If you’ve ever had to ship a package, you probably assume that shipping rates are tied to distance. And you’re correct! And not correct. The answer is, “It depends.” Shipping zones (also called mailing zones or postal zones) are how the major carriers (US Postal Service, FedEx, and UPS) determine their shipping rates, and shipping zones are different based on where the shipper is located.
How Do Shipping Zones Work?
We’ll start with the easy part first. In the majority of instances, the distance between the shipper and the recipient determines the shipping zone. Let’s say you’re located in Pensacola, Florida, and you want to ship something to Philadelphia, Pennsylvania. These two cities are 1,100 miles apart from each other, which would mean that the package would be going to Zone 6. Don’t worry — we’ll give you a chart of the shipping zones in a moment.
How Do You Calculate Shipping Zones?
By checking the zip codes, a shipping service can see how far a package needs to travel. For the most part, if a package is getting shipped within the same zip code, it will be Zone 1. If your package is getting shipped to a destination over 1801 miles away, it will be Zone 8.
Each shipping service has slight variations on which zones correspond with which zip codes, and they may break down zones further based on how fast a customer wants the package to get to its destination. For example, FedEx has 16 zones if a shipper wants to use overnight shipping services. That’s why when the question, “What are shipping zones?” gets asked, the answer is, “It depends.”
The chart below is generally what shipping services use to determine their shipping costs. This one specifically aligns with what the USPS uses for their shipping:
|Shipping Zones||Distance Between Origin and Destination|
|Zone 1||Within 50 miles|
|Zone 2||51 – 150 miles|
|Zone 3||151 – 300 miles|
|Zone 4||301 – 600 miles|
|Zone 5||601 – 1000 miles|
|Zone 6||1001 – 1400 miles|
|Zone 7||1401 – 1800 miles|
|Zone 8||1801 or more miles|
The USPS’s Zone 8, which could easily include states within the contiguous United States, also includes:
- American Samoa
- The Commonwealth of Northern Mariana Islands
- The Commonwealth of Puerto Rico
- The US Virgin Islands
- Wake Atoll
There is also a Zone 9, according to the USPS, but these are reserved for Freely Associated States, which include:
- The Republic of the Marshall Islands
- The Federated States of Micronesia
- The Republic of Palau
Keep in mind that whether you’re shipping from the Florida Keys or Portland, Oregon, the postal zones for the above territories are the same, whereas they’re fluid for the rest of the country.
Now, you may be wondering about Hawaii and Alaska. UPS classifies metro Alaska and Hawaii as Zone 44, Puerto Rico as Zone 45, and remote Alaska and Hawaii as Zone 46.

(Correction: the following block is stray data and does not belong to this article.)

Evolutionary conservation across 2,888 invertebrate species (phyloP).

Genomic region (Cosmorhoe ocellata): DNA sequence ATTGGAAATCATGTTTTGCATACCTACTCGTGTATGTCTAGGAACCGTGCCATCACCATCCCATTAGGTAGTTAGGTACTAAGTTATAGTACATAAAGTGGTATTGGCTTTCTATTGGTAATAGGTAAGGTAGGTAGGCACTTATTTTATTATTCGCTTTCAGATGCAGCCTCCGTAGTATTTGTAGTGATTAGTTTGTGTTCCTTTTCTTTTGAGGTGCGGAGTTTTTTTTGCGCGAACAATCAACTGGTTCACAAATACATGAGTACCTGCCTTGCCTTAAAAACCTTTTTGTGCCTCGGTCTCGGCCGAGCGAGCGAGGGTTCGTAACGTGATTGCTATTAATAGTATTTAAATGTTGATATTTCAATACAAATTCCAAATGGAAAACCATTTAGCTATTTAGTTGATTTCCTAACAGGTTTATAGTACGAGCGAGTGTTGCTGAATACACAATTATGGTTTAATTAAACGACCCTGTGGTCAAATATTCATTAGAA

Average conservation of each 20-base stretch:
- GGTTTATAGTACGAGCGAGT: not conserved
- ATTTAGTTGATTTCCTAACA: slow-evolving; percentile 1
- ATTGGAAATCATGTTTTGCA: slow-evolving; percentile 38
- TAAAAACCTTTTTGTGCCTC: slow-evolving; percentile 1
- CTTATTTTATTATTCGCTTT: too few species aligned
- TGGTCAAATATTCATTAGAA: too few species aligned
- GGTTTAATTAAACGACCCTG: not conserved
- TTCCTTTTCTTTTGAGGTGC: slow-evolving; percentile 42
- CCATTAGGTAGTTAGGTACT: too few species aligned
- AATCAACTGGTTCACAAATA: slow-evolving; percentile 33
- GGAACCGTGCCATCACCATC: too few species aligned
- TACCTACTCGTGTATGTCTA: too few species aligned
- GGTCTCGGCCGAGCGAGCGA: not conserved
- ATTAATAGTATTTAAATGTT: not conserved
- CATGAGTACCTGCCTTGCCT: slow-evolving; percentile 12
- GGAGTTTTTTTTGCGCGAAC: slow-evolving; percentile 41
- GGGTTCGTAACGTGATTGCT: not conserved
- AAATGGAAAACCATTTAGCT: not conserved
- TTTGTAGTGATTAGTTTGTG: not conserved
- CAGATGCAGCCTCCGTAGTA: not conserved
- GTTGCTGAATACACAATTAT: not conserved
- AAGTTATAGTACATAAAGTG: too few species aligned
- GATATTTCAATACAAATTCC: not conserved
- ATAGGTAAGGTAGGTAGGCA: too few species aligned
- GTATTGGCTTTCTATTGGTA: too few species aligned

The USPS classifies Alaska as Zone 7 or 8 and Hawaii as Zone 8.
FedEx Ground treats Alaska, Hawaii, and Puerto Rico as Zone 9, while FedEx Express puts them in Zones 10 and 12, depending on the specific location of their territory.
How Shipping Zones Affect eCommerce Fulfillment
There are several metrics you’ll have to consider. If you’re selling online, shipping costs and shipping times are the two biggest concerns you’ll have. Let’s break this down.
Shipping zone and shipping weight determine the order fulfillment cost. Light packages delivered locally will be cheaper, and heavy packages going a long distance will be more expensive. Each shipping carrier has its own way of determining exactly what these costs will be, and they have charts that explain their pricing structure.
Of course, expecting a package to be delivered quickly can also dramatically affect your shipping costs. If you want a package delivered overnight as opposed to “whenever it gets there,” the shipping carrier will charge accordingly.
Also, there’s no guarantee that a shipping zone will have a set delivery time. There are too many factors that go into delivering a package to say that just because you’re shipping to Zone 2, the shipment will arrive within two days. It could be more. As you approach Zone 8, the shipping time could be a week. You just can’t say with pinpoint accuracy.
Keep in mind that “weight” can refer to literal weight, or it can refer to dimensional weight. Because carriers realize that large packages take up the same amount of room regardless of how much they weigh, you’ll end up paying more for a package that has a large volume even if it weighs mere ounces. In other words, if two packages weigh the same, but one is smaller, that one will be cheaper to ship.
Don’t take this to mean that shipping services don’t care about weight. They absolutely do! For example, the USPS will probably ship your one-pound package for less than three dollars. If you’re shipping something heavier than a pound, you’ll pay a minimum of seven dollars. So if you want to send lead bricks to customers, it might cost you as much as sending a refrigerator box full of feathers.
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The annoyance of trying to figure out, “What are shipping zones and why should I care?” and the headaches of remembering what zone has which shipping costs are enough to make you want to give up and just drive packages to customers personally. When you enlist the services of Print Bind Ship, that’s on us!
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The USPS uses Zones to determine shipping rates largely based on how far the package has to travel.
To know your zone, measure the distance between the shipping location and the package’s destination. Use the USPS Zone Chart to see which zone this puts you in.
Shipping costs are largely affected by distance. The higher the number of shipping zone, the farther the package has to travel, which will increase the price of the shipment.